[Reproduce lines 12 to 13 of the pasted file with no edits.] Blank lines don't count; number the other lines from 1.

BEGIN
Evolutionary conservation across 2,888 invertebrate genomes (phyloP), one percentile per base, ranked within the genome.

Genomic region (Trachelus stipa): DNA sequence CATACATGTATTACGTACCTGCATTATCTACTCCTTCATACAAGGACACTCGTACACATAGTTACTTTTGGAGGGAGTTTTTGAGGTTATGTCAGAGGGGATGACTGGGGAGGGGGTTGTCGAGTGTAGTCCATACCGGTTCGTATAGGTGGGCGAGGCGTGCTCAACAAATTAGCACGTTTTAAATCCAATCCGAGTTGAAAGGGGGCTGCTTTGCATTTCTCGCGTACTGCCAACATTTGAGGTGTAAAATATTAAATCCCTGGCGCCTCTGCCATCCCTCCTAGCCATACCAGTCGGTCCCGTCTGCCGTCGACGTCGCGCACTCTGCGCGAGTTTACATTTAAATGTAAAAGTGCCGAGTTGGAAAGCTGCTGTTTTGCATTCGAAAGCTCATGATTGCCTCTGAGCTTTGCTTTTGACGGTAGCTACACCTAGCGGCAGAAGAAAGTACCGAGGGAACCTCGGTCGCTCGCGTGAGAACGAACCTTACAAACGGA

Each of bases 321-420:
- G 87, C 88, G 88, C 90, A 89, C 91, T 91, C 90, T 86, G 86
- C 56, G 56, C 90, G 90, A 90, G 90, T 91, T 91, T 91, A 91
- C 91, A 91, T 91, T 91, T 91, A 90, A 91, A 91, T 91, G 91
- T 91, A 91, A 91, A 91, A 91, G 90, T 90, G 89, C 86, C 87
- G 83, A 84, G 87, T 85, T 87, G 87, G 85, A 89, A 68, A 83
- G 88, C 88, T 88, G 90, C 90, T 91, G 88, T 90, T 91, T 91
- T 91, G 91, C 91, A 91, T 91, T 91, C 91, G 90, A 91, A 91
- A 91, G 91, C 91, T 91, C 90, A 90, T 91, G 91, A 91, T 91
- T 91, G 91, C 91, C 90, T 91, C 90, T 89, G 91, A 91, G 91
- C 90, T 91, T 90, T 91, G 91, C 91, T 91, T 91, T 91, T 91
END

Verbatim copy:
- T 91, G 91, C 91, C 90, T 91, C 90, T 89, G 91, A 91, G 91
- C 90, T 91, T 90, T 91, G 91, C 91, T 91, T 91, T 91, T 91